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At last, I've seen the Cubs win a game in 2013. Three Cubs home runs and some solid pitching gave them a blowout win over the visitors from San Diego.
Before I get to the home runs, though, let's give some kudos to Cubs pitching, which was quite good Sunday afternoon. Scott Feldman was much, much better than his last time out; he threw three innings without walking anyone and might have gotten out unscathed if not for an error by Alberto Gonzalez with nobody out and a runner on first base in the third inning. Gonzalez had made two slick infielding plays prior to that and maybe was a little overconfident in booting Jaff Decker's potential double-play ball. Feldman hit the next hitter on a 1-2 count and Mark Kotsay smacked a two-run double down the right-field line. 2-0 Padres, and it seemed like pretty much every other game I'd seen so far this spring.
Jason Marquis, the ex-Cub, breezed through his four-inning outing, giving up just a pair of singles (and he was the runner on first for San Diego in that third inning, having singled himself). Tim Stauffer relieved him and threw a 1-2-3 fifth. Looked like same old, same old.
But Travis Wood was holding Padres hitters down. He threw four innings and gave up just one hit, a single that just eluded Darwin Barney into center field in the sixth. Wood struck out six -- and this was before Padres manager Bud Black pulled all the major league players out of the lineup. Sure, not all the Padres' best came to Mesa (Chase Headley and Carlos Quentin were absent), but Wood struck out Kotsay, Padres catcher John Baker and Travis Buck, among others. A real nice outing and Wood has been excellent this spring, posting a 3.00 ERA in 12 innings, allowing seven hits, four walks and striking out 11. That's a good sign for a rotation that could use it.
The Cubs teed off on Stauffer in the sixth, capped by a two-run homer by Dioner Navarro, who's also looking good this spring. The Cubs still hope Welington Castillo will seize the starting job. But Navarro is a solid backup, both offensively and defensively; he threw out Jedd Gyorko trying to steal.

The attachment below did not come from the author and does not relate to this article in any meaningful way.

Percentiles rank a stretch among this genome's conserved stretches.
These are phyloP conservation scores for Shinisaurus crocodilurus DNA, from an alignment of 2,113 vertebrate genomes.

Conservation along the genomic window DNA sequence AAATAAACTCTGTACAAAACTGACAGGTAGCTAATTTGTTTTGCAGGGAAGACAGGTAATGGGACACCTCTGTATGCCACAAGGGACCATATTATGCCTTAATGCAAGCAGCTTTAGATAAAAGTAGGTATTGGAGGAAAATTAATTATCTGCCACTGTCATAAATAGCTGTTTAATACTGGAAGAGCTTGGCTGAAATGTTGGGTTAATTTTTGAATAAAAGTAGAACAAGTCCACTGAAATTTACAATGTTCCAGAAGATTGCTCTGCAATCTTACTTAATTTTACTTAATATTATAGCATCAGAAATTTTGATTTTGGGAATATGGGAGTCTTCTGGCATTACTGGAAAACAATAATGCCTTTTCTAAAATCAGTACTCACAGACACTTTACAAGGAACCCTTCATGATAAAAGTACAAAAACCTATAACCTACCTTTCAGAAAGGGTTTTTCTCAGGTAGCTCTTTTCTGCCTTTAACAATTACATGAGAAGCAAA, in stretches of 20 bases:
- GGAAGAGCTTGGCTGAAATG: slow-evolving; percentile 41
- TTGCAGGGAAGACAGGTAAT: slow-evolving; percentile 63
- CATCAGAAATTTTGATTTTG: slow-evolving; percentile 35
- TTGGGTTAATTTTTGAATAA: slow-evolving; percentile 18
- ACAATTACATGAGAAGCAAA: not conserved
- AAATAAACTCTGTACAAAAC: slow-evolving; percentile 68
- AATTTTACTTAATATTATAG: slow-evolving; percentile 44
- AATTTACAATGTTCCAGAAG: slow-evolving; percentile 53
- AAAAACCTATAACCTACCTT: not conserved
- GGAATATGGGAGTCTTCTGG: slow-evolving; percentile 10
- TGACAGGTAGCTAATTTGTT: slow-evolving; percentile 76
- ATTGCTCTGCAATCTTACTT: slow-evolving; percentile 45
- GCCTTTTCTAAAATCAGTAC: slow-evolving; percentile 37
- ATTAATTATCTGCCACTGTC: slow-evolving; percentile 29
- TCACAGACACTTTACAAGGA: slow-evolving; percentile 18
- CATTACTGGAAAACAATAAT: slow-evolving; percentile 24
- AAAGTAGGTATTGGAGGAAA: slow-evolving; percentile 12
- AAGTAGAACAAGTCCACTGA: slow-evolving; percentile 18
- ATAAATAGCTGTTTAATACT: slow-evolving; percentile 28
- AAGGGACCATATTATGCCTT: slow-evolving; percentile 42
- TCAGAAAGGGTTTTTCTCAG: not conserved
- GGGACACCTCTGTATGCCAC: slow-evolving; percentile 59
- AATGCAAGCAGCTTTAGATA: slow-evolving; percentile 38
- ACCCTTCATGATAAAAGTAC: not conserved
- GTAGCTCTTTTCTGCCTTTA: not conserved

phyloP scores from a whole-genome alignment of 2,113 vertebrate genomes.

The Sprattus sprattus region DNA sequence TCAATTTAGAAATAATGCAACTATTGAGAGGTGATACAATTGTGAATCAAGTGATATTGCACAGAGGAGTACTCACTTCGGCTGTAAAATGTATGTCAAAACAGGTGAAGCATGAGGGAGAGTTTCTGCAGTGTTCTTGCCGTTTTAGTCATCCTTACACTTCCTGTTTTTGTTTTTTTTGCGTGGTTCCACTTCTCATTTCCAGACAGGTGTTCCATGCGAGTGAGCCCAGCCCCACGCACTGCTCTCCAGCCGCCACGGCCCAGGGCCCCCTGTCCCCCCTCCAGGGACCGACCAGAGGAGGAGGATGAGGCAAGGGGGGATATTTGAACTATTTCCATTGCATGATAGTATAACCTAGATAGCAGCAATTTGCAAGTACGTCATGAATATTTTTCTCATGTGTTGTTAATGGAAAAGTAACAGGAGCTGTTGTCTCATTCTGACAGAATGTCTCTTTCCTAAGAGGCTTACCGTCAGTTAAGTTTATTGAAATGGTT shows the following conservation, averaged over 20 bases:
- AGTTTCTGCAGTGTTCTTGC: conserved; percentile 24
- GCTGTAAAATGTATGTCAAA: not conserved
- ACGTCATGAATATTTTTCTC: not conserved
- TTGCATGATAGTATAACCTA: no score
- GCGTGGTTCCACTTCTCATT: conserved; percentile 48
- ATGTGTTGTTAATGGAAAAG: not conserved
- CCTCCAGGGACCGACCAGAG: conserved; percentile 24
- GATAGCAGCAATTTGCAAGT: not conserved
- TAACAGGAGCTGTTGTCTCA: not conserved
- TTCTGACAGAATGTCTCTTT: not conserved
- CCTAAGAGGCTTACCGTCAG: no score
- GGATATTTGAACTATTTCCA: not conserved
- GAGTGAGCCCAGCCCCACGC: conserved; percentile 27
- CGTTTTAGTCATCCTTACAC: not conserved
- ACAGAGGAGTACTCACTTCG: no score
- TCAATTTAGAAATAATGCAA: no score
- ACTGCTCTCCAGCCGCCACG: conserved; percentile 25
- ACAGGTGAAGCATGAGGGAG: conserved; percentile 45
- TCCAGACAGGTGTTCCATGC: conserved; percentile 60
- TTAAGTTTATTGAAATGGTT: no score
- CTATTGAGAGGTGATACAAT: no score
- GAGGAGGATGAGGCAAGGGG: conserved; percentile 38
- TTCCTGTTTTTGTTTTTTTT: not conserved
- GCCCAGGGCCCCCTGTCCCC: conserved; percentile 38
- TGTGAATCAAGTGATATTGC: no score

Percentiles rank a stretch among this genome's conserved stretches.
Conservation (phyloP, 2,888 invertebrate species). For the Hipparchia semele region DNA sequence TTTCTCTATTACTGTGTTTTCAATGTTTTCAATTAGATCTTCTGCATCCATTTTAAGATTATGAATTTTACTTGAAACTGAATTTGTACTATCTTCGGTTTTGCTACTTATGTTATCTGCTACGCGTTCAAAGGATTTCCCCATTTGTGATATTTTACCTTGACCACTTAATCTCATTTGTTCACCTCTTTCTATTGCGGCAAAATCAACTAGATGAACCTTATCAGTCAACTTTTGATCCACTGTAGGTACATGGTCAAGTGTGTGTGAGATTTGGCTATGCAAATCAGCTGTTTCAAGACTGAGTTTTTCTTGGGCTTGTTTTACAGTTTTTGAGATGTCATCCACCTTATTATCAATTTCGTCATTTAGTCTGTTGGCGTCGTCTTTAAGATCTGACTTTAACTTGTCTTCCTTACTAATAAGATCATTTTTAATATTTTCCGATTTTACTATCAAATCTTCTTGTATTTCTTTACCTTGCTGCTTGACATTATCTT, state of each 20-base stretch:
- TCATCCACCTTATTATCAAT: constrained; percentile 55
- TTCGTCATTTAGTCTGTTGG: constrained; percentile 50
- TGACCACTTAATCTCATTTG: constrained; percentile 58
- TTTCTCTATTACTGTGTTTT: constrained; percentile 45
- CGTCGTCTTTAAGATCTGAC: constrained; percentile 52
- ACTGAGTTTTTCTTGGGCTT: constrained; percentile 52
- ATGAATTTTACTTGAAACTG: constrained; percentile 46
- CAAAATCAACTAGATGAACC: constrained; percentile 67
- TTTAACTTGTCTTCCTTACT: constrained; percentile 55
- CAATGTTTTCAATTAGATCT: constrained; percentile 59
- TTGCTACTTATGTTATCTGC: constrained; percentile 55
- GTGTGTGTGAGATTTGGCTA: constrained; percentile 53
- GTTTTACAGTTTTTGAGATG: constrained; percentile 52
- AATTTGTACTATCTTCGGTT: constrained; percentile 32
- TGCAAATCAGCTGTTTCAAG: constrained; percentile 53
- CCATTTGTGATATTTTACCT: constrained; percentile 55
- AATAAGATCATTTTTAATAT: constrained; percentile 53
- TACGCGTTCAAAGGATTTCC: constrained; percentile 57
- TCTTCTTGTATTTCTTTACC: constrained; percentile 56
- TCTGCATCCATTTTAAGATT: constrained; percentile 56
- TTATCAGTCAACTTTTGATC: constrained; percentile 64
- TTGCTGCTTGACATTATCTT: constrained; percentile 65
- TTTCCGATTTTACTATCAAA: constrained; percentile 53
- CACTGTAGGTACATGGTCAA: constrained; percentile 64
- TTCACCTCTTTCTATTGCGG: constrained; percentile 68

And seriously. If your last name were "Gyorko", would you pronounce it "Jerko"? That's how PA announcer Tim Sheridan said it. Kind of strange, if you ask me.
The Cubs put the game away in the eighth inning when the future of the club smashed a pair of homers; Jorge Soler hit his first spring homer, a long blast to left-center, and Christian Villanueva his third, with a runner on base, to cap a five-run rally and give the Cubs their second-highest run total for any game this spring, and their most since the first game this spring, more than two weeks ago.
Carlos Marmol threw an uneventful inning. That's newsworthy, because he has struggled so far this spring. Michael Bowden might have had the same, if Edwin Maysonet hadn't overrun a catchable popup down the left-field line, which dropped for a gift double. Yasmani Grandal, who is under PED suspension once the season starts but can play during spring training, drove in the final run of the game.
It was nice to meet BCBers on the lawn this weekend from Michigan, Texas and Las Vegas. Had a discussion with one of them about the WGN-TV issue, which is a complicated one for the team. All the people I met are among those who became Cubs fans because they saw all the games on WGN; I can understand the feelings of people like that, accustomed to seeing games on a single cable channel. On the other hand, you can understand the desire of the Cubs to get as many dollars as they can from their new TV deal, given the multibillion-dollar deals of some of their competitors. So much of the Cubs' identity comes from the exposure for six-plus decades on WGN; that makes this a difficult choice.
Finally, via Twitter earlier today I promised photos of the finals of the bunting tournament, won for the second straight year by David DeJesus, this time over Nate the Video Guy, seen here:
Here's DeJesus celebrating his win, in front of the entire team. (Note also the food spread behind the player seating area!)
Attendance watch: Sunday's crowd, on an absolutely perfect day, was 8,626; the season total for 10 dates is 67,135, an average of 6,714. Monday, the Cubs travel to Talking Stick to take on the Diamondbacks; Jeff Samardzija will go for the Cubs against Arizona's Trevor Cahill.